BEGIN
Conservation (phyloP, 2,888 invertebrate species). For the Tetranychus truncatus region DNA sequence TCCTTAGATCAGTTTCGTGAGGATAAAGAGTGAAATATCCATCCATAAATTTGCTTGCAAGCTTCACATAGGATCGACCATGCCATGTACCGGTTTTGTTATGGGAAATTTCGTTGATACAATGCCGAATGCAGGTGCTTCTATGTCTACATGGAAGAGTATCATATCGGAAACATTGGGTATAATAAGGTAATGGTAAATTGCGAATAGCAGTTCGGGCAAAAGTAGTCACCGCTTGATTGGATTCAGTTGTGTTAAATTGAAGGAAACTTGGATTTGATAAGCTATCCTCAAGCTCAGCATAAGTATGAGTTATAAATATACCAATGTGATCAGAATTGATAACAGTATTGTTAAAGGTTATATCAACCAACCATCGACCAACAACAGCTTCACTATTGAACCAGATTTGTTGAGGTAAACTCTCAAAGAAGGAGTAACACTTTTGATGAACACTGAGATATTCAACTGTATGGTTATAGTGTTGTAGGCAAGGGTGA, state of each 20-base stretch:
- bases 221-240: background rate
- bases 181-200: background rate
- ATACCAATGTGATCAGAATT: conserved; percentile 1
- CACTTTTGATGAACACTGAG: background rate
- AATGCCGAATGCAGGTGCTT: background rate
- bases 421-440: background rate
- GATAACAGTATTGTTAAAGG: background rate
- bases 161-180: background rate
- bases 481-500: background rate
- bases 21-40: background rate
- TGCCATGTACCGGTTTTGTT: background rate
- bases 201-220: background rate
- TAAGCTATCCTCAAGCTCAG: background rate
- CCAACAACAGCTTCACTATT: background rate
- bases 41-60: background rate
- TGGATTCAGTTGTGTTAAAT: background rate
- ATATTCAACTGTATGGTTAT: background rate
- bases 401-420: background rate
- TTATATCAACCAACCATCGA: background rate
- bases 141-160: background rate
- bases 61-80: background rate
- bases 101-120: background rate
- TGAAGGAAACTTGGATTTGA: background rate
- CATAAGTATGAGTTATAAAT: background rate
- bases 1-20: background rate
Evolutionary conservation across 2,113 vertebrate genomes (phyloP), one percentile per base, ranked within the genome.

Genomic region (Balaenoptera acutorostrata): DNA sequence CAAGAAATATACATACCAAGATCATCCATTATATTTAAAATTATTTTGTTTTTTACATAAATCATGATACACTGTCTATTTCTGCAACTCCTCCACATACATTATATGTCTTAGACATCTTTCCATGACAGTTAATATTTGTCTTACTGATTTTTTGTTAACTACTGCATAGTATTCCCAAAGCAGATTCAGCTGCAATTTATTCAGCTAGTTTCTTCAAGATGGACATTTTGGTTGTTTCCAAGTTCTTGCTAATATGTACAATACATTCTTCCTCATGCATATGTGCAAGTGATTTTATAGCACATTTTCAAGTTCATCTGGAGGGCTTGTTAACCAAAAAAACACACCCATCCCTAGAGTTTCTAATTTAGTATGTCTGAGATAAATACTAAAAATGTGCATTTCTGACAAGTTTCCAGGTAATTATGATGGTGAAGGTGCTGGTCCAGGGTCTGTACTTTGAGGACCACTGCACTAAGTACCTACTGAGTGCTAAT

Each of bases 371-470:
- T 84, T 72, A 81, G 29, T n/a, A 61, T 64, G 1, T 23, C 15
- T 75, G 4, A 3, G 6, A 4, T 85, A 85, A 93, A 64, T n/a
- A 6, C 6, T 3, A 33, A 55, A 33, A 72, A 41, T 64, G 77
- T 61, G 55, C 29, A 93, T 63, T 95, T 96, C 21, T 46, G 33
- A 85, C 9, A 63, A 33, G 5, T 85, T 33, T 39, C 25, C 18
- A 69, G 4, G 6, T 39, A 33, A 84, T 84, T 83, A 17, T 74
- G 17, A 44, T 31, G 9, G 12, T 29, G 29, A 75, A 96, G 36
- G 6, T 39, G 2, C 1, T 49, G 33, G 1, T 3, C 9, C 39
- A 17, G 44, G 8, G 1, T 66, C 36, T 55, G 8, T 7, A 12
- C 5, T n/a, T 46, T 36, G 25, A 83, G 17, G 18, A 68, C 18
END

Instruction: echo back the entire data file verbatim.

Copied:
Conservation (phyloP, 2,888 invertebrate species). For the Tetranychus truncatus region DNA sequence TCCTTAGATCAGTTTCGTGAGGATAAAGAGTGAAATATCCATCCATAAATTTGCTTGCAAGCTTCACATAGGATCGACCATGCCATGTACCGGTTTTGTTATGGGAAATTTCGTTGATACAATGCCGAATGCAGGTGCTTCTATGTCTACATGGAAGAGTATCATATCGGAAACATTGGGTATAATAAGGTAATGGTAAATTGCGAATAGCAGTTCGGGCAAAAGTAGTCACCGCTTGATTGGATTCAGTTGTGTTAAATTGAAGGAAACTTGGATTTGATAAGCTATCCTCAAGCTCAGCATAAGTATGAGTTATAAATATACCAATGTGATCAGAATTGATAACAGTATTGTTAAAGGTTATATCAACCAACCATCGACCAACAACAGCTTCACTATTGAACCAGATTTGTTGAGGTAAACTCTCAAAGAAGGAGTAACACTTTTGATGAACACTGAGATATTCAACTGTATGGTTATAGTGTTGTAGGCAAGGGTGA, state of each 20-base stretch:
- bases 221-240: background rate
- bases 181-200: background rate
- ATACCAATGTGATCAGAATT: conserved; percentile 1
- CACTTTTGATGAACACTGAG: background rate
- AATGCCGAATGCAGGTGCTT: background rate
- bases 421-440: background rate
- GATAACAGTATTGTTAAAGG: background rate
- bases 161-180: background rate
- bases 481-500: background rate
- bases 21-40: background rate
- TGCCATGTACCGGTTTTGTT: background rate
- bases 201-220: background rate
- TAAGCTATCCTCAAGCTCAG: background rate
- CCAACAACAGCTTCACTATT: background rate
- bases 41-60: background rate
- TGGATTCAGTTGTGTTAAAT: background rate
- ATATTCAACTGTATGGTTAT: background rate
- bases 401-420: background rate
- TTATATCAACCAACCATCGA: background rate
- bases 141-160: background rate
- bases 61-80: background rate
- bases 101-120: background rate
- TGAAGGAAACTTGGATTTGA: background rate
- CATAAGTATGAGTTATAAAT: background rate
- bases 1-20: background rate
Evolutionary conservation across 2,113 vertebrate genomes (phyloP), one percentile per base, ranked within the genome.

Genomic region (Balaenoptera acutorostrata): DNA sequence CAAGAAATATACATACCAAGATCATCCATTATATTTAAAATTATTTTGTTTTTTACATAAATCATGATACACTGTCTATTTCTGCAACTCCTCCACATACATTATATGTCTTAGACATCTTTCCATGACAGTTAATATTTGTCTTACTGATTTTTTGTTAACTACTGCATAGTATTCCCAAAGCAGATTCAGCTGCAATTTATTCAGCTAGTTTCTTCAAGATGGACATTTTGGTTGTTTCCAAGTTCTTGCTAATATGTACAATACATTCTTCCTCATGCATATGTGCAAGTGATTTTATAGCACATTTTCAAGTTCATCTGGAGGGCTTGTTAACCAAAAAAACACACCCATCCCTAGAGTTTCTAATTTAGTATGTCTGAGATAAATACTAAAAATGTGCATTTCTGACAAGTTTCCAGGTAATTATGATGGTGAAGGTGCTGGTCCAGGGTCTGTACTTTGAGGACCACTGCACTAAGTACCTACTGAGTGCTAAT

Each of bases 371-470:
- T 84, T 72, A 81, G 29, T n/a, A 61, T 64, G 1, T 23, C 15
- T 75, G 4, A 3, G 6, A 4, T 85, A 85, A 93, A 64, T n/a
- A 6, C 6, T 3, A 33, A 55, A 33, A 72, A 41, T 64, G 77
- T 61, G 55, C 29, A 93, T 63, T 95, T 96, C 21, T 46, G 33
- A 85, C 9, A 63, A 33, G 5, T 85, T 33, T 39, C 25, C 18
- A 69, G 4, G 6, T 39, A 33, A 84, T 84, T 83, A 17, T 74
- G 17, A 44, T 31, G 9, G 12, T 29, G 29, A 75, A 96, G 36
- G 6, T 39, G 2, C 1, T 49, G 33, G 1, T 3, C 9, C 39
- A 17, G 44, G 8, G 1, T 66, C 36, T 55, G 8, T 7, A 12
- C 5, T n/a, T 46, T 36, G 25, A 83, G 17, G 18, A 68, C 18